John A. Szivek, PhD, a scientist at the University of Arizona (UA) College of Medicine – Tucson, has received a $2 million grant from the U.S. Department of Defense to launch a study to determine how to heal bone fractures using a combination of 3D printing and adult stem cells.
“Imagine an impact that causes half of a long bone to shatter so that it can’t be put back together — no current surgical treatment can ensure that kind of injury will heal,” explained Szivek. Current treatment of these traumatic injuries usually fails and requires repeated surgeries, sometimes leading to amputation. “There’s just no good way of regenerating or re-growing long bone segments right now.” The human body will attempt to re-grow missing or damaged bone for a few months after an injury, but it eventually gives up on the process. At that point, scar tissue fills the defect instead of bone. “That’s why we need to develop a way … to help the body while it is still able to grow and replace the bone,” Szivek said.
Szivek’s lab, along with clinical partners in the UA Department of Orthopaedic Surgery, plans to 3D print plastic bone-shaped frames that can replace large, missing, or broken bone segments. These scaffolds will be filled with calcium particles and adult stem cells, two key elements that lead to much faster healing and bone growth. Once implanted, the scaffold will serve as a template for the bone to grow on. Pilot studies have shown this technique works well. “We achieved complete bone formation, covering a large bone defect in about three months. Now we want to make that healing process even faster,” said Szivek.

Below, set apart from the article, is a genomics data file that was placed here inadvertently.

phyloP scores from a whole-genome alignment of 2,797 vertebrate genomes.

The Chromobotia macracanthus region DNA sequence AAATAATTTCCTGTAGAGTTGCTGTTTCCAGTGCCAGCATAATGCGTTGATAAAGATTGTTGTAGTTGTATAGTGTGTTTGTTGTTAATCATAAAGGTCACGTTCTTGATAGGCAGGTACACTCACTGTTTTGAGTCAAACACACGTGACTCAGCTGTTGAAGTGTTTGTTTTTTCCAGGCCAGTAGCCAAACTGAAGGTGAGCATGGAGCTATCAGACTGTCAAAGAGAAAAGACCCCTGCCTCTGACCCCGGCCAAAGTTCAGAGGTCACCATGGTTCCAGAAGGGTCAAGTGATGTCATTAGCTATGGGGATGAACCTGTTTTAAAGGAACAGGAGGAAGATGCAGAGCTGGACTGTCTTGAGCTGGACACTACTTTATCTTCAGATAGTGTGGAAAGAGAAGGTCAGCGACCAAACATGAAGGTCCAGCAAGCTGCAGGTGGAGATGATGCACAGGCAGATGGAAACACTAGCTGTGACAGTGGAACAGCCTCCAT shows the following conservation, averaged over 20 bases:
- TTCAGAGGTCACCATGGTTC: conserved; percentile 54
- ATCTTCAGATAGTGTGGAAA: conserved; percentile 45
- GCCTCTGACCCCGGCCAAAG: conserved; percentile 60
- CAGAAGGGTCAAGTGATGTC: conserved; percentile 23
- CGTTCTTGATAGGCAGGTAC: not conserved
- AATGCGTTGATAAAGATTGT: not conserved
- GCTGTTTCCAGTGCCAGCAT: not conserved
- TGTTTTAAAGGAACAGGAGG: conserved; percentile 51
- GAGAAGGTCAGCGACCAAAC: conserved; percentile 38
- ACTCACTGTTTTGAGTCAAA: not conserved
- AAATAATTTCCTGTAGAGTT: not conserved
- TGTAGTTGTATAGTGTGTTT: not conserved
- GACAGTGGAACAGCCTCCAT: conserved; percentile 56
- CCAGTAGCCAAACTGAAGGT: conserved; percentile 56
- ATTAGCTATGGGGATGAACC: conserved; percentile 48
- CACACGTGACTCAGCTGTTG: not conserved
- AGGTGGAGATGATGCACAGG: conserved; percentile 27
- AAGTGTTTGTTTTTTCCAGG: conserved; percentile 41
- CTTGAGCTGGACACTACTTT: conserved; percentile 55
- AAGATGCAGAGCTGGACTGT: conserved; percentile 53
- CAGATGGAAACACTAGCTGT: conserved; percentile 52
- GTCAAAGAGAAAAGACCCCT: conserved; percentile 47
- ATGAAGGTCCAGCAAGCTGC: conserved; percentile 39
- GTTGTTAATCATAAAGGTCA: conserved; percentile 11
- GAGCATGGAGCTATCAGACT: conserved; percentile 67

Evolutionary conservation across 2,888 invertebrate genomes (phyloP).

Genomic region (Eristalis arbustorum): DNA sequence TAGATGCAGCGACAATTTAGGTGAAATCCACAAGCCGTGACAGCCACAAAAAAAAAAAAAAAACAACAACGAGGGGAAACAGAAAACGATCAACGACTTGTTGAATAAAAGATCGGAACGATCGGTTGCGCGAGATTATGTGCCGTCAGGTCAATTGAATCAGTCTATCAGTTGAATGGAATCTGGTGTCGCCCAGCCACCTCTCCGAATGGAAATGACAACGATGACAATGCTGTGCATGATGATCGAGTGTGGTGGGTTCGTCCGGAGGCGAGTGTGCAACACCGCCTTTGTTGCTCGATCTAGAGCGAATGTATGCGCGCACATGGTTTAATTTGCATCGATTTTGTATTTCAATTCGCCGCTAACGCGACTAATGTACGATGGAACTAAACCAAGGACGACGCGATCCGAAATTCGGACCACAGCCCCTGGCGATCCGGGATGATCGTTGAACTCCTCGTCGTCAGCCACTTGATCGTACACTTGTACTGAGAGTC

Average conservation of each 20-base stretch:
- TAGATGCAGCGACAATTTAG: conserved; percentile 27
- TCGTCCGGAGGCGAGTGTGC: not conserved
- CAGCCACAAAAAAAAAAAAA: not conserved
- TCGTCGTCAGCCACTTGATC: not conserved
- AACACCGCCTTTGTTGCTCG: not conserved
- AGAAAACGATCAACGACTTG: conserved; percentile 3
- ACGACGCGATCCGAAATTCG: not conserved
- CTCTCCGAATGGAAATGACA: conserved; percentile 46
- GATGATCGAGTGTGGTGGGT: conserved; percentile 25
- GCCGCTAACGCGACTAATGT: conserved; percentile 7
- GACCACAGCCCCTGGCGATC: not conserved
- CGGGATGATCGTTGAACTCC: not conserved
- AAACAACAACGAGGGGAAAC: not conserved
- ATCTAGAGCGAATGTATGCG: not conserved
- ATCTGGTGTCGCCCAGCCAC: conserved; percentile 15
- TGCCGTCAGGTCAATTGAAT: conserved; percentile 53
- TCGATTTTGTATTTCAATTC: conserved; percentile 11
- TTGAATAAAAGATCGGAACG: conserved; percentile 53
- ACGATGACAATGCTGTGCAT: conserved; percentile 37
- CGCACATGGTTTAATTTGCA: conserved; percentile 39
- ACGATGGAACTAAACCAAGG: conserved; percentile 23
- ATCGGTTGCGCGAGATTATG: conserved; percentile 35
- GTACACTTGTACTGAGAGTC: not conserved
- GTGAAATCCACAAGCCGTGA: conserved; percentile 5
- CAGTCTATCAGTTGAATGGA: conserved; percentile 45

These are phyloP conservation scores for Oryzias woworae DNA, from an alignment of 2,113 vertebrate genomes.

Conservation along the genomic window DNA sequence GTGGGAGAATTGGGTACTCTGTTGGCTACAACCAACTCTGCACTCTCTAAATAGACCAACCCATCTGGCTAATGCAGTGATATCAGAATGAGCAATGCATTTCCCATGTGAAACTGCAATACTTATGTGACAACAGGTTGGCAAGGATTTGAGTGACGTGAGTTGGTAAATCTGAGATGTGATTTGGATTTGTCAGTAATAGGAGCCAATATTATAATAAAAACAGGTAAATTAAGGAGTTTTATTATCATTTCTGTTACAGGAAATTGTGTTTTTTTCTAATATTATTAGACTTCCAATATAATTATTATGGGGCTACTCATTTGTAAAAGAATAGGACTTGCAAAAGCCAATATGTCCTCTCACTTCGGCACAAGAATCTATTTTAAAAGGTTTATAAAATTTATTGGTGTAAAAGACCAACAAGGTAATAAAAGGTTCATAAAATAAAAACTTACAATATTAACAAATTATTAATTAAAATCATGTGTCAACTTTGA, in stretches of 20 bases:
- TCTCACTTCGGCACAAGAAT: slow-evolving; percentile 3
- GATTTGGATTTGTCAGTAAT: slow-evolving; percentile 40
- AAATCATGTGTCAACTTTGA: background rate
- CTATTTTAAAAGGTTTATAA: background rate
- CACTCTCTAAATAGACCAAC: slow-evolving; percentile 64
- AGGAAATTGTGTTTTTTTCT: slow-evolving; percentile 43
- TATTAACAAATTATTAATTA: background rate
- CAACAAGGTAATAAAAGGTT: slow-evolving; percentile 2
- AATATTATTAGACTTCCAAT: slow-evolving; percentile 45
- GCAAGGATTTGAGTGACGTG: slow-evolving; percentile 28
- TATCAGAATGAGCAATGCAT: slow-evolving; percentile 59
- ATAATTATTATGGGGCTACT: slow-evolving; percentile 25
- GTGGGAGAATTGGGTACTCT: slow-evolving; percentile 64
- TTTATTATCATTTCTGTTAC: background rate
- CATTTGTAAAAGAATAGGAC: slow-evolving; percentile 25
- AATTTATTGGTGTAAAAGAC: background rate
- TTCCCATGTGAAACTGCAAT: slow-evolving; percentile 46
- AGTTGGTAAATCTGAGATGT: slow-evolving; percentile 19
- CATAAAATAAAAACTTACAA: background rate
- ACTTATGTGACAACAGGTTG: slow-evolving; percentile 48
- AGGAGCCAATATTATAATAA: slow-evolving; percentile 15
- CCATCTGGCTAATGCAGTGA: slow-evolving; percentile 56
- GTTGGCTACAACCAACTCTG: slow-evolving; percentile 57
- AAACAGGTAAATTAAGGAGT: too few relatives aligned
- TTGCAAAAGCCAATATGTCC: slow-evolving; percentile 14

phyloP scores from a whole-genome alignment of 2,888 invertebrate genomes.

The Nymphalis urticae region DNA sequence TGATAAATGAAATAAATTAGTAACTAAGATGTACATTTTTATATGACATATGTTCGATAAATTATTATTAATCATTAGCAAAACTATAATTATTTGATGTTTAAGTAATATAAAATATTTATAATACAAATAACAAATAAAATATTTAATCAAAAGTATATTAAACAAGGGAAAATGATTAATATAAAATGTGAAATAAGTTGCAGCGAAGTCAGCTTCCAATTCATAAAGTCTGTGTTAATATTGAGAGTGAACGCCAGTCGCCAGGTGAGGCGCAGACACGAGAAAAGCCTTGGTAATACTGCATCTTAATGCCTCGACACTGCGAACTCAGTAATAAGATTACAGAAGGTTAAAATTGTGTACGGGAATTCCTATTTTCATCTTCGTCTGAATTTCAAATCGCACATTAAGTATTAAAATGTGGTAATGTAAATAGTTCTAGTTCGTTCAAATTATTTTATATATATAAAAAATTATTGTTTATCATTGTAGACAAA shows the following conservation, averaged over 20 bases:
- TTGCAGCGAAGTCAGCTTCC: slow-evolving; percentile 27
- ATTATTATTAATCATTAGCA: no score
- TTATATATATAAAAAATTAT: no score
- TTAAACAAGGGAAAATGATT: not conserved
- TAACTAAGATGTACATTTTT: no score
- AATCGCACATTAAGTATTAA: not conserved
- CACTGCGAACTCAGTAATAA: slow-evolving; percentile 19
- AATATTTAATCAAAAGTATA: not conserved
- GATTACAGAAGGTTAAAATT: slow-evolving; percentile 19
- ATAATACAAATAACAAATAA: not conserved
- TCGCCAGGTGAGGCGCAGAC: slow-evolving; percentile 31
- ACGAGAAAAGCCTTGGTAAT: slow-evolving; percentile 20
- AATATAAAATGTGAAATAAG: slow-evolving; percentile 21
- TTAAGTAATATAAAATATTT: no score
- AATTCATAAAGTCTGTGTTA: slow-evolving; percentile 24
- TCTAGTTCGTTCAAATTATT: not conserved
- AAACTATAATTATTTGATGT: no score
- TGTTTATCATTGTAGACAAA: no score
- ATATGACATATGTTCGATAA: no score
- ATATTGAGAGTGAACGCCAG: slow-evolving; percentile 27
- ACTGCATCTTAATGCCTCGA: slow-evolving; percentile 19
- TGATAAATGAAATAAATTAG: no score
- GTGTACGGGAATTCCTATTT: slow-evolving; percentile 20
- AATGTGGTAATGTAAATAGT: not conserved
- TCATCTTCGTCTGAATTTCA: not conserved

The team will also test whether exercise early in the healing process can help speed up healing and recovery. To test this, the 3D implants will be embedded with tiny sensors that can wirelessly transmit exercise activity. These sensors will analyze how much weight is being put on the scaffold and for what length of time. Bone size changes in an active group that regularly exercises will be compared with an inactive group. Szivek’s team expects to see that the active group that regularly put weight on their healing limbs will show quicker bone growth. His team hopes to develop guidelines for post-surgical physical therapy by demonstrating that exercise leads to better bone formation. If the study is successful, Szivek anticipates the clinical trials will take place in military personnel.
Szivek hopes the potential therapy also will help patients who have had bones surgically removed due to cancer.